#4: WHAT'S IN SAFETY GERRY'S TRUNK?
Written by Lyndon Froese // Artwork by Seth Heinrichs
A musician’s interest goes far beyond music itself. They love music, of course, but they can also be found staring at the shapes of guitars and other tools. They binge-read biographies of the heroes of the artform. They pour over the inner-workings of music theory. They have convictions about the importance of music in the world that may seem nonsensical to the rest of us.
As a musician absorbs themself in their craft, so too does Gerry Ski Patrol have his devotion: He has a passion for safety.
Everyone just kind of assumed that someone must have given Gerry Ski Patrol permission to take up residence in the unused building next to the ski chalet. One day the cabin was the vacated home of the Falcon Ski Club and the next, a “Ski Patrol Headquarters” sign was hanging on the door of Gerry’s new home.
Gerry Ski Patrol and his lady friend Andrea are on duty every day the slopes are open, ready to provide first aid. They’re volunteers, but they don’t need to be scheduled. They’ll be there. For eleven years they’ve been there.
Gerry and Andrea purchase supplies on their own accord with funds out of their pockets or with cash from bringing empties to the beer vendor. New equipment is always popping up without announcement: defibrillators, oxygen tanks, an eye-washing station, a firefighter axe, ropes...
The other day Brooke, the youngest Christie sister, noticed the latest addition: a pair of helmets at Gerry Ski Patrol’s First Aid Station in the chalet. They were blue hardhats with white ambulance crosses. Flashlights were mounted to their sides. Brooke didn’t know what the helmets were for and still doesn’t, but then again, few people put as much thought and care into safety as Gerry.
Just have a look at some of the things Gerry Ski Patrol keeps in the trunk of his very important-looking matte-black SUV, featuring a row of antennae shaped like a pickerel’s dorsal fin.
First aid kit (red, 1)
Trauma bag (red, 1)
Firefighter jacket and helmet (yellow, 1 each)
Traffic cones and wands (orange, 4)
Flares (multi-colour, 5)
Blankets (gray, 3)
Traffic warning light (1)
Winter survival kit (white, 1)
Survival food pack (1)
Caution tape (yellow, 3 rolls)
Reflective vests (orange, 4)
Winter gloves and boots (2 sets each)
Extra socks, toques and neck-warmers (2 sets each)
Tow cable (1)
Booster cables (1 set)
Compass (black, 1)
Whistle (white, 1)
Fire-starting kit (red, 1)
Shovel (blue, 1)
Air compressor (green, 1)
“If you have all this in your car, nothing will ever happen to you,” Gerry says, “but the day you take it out will be the day you need it.”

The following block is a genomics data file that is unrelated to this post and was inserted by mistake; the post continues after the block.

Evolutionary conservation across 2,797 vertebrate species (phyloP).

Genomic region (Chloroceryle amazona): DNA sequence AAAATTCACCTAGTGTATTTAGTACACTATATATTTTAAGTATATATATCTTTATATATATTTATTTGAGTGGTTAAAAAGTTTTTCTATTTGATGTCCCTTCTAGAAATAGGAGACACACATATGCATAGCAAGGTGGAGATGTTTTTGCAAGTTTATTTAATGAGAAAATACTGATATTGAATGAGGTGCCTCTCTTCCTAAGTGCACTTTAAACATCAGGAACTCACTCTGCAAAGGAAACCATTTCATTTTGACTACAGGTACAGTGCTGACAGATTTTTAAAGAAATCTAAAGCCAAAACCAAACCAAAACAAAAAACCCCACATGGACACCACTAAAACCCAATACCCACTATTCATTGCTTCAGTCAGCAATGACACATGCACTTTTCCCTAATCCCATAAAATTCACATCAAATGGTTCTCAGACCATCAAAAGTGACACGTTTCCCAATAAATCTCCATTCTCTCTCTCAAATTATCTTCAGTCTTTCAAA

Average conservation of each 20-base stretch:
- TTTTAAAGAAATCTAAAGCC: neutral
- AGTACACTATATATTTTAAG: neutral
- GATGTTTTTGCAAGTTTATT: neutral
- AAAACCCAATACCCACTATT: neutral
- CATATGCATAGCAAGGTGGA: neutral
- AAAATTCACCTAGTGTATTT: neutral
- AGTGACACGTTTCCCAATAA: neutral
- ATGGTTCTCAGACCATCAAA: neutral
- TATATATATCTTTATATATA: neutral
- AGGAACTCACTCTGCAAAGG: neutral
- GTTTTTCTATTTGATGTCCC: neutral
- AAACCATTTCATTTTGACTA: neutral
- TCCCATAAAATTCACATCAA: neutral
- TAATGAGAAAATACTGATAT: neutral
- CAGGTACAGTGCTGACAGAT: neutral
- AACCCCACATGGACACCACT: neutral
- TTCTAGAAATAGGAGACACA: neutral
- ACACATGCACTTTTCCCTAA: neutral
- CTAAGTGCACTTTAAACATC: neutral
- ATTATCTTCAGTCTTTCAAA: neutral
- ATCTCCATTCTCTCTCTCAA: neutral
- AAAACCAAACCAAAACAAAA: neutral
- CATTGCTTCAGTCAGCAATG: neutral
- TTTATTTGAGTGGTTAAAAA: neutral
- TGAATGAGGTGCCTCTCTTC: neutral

Plus, he says it still leaves almost a quarter of the trunk open for other things.
One winter’s day, Brooke’s friends from the city slid into the ditch off the little road to the ski hill. They were not prepared to get the car back on the road. They had no shovel, no nothing! Fortunately, a friendly man happened upon them there in the woods. He pulled over and assessed the situation. He handed out high-visibility vests, instructed the friends to set out pylons around the car and told them to walk down the road with some warning lights. The man was Gerry Ski Patrol and he got to work.
Gerry has been interested in safety since he was a boy, since one particular day. He was in Winnipeg, walking on the sidewalk with his father when without warning, his dad had a heart attack.
“He dropped dead on the asphalt,” Gerry says.
If it weren’t for the skilled paramedics who revived his father, he would have remained dead on the asphalt. That day Gerry awoke to his calling.
“Wherever I am, people seem to be collapsing or dropping dead for some reason,” he says. Accordingly, attached to Gerry’s key ring is a CPR mask and CPR gloves, rolled up into a neat little carrying case.
Andrea and Gerry Ski Patrol’s identifying t-shirts read: “PARAMEDIC: First person you’ll see after you say Hold my beer while I try this.” They think it’s funny. Sort of. Gerry and Andrea know it to be true from their experience working in ambulances. Gerry has worked other safety-related professions too. For a time he was even a celebrity bodyguard.
Out of a pure devotion to his craft, Gerry has attended two safety conferences the very month I write this. Rumour has it the other day Gerry even bought a fire truck. That’s next-level passion.
Gerry and Andrea’s dog choice suits: She’s a trained avalanche rescue dog named Teejay.
“That dog might die of boredom,” Gerry said. The dog lives at a ski hill in Manitoba. But that doesn’t mean Teejay’s search and rescue skills don’t come in handy. Gerry demonstrated.
“Teejay, go find Andrea.”
The dog took off and barked when she’d found her.
“See,” Gerry said, “I never have to go look.”
Gerry tries to love all the safety sayings equally, but if pushed, he’ll pick It’s only fun until someone loses an eye. Apparently one time some guy up north got his eye poked out by a tree branch while performing a search and rescue operation.
“That’s why I wear goggles.”
Thanks Gerry and Andrea Ski Patrol for your diligence and skill over the years, making up for the rest of us who fail so hard.